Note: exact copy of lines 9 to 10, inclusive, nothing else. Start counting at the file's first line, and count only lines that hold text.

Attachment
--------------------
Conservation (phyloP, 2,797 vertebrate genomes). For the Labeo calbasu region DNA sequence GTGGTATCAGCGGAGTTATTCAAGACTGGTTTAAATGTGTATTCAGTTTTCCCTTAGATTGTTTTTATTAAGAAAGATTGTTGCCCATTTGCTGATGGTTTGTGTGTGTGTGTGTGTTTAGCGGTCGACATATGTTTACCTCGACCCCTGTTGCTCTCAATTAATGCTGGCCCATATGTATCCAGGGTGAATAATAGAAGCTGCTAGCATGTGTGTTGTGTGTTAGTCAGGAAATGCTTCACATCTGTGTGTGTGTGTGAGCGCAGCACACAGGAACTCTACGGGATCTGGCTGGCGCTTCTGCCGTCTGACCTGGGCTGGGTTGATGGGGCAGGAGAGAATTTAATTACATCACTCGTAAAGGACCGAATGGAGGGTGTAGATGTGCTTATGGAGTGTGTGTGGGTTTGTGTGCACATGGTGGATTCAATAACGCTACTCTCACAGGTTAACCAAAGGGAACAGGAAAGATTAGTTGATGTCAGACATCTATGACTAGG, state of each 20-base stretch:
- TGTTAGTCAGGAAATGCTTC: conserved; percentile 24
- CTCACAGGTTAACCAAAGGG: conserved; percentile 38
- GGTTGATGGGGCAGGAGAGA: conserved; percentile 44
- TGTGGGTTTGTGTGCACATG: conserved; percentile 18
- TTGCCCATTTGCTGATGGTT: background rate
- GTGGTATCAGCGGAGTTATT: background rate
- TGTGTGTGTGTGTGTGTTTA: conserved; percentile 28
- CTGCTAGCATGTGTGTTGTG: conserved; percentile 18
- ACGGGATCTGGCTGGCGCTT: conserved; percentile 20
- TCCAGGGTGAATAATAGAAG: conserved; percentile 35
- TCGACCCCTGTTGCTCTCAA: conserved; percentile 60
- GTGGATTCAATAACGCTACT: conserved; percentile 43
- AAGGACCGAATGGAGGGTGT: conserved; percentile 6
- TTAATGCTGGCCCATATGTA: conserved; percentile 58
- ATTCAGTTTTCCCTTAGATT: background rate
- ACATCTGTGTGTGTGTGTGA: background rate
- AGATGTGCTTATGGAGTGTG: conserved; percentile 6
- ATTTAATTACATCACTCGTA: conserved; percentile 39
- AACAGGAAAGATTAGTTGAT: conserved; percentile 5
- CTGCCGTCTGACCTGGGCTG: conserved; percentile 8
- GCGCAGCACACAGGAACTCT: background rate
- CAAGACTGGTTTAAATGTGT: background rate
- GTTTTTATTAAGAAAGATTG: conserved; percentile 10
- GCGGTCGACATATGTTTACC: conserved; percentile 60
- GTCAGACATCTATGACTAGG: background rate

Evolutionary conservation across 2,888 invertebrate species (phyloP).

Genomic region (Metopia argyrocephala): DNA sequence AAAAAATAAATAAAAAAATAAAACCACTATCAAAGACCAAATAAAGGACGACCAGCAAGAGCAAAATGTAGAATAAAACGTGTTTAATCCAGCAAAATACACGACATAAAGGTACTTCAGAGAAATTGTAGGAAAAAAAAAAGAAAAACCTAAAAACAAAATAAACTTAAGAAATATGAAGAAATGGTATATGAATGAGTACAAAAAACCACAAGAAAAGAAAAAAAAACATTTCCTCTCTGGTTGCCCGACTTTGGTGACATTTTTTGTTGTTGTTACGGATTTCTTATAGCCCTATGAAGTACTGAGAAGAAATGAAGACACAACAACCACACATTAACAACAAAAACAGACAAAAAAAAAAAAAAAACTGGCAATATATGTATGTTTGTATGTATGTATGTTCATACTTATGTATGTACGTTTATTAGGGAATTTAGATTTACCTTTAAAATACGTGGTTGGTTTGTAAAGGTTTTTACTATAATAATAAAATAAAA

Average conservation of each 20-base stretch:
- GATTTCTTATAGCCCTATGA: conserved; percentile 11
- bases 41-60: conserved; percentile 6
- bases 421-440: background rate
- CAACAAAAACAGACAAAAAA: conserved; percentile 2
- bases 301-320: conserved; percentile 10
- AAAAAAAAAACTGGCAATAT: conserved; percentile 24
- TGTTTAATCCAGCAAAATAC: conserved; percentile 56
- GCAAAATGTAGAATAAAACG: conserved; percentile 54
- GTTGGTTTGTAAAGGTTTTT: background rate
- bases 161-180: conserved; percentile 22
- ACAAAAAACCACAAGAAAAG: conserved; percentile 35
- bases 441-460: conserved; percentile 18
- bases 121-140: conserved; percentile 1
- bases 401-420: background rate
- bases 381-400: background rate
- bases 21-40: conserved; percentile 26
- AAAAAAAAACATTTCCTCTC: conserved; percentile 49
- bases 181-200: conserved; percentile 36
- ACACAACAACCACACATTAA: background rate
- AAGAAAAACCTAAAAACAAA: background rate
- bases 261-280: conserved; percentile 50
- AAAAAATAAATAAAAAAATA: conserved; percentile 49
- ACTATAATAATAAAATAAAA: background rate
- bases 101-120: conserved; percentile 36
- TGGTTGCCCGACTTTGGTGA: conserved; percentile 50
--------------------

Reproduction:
- CTGCTAGCATGTGTGTTGTG: conserved; percentile 18
- ACGGGATCTGGCTGGCGCTT: conserved; percentile 20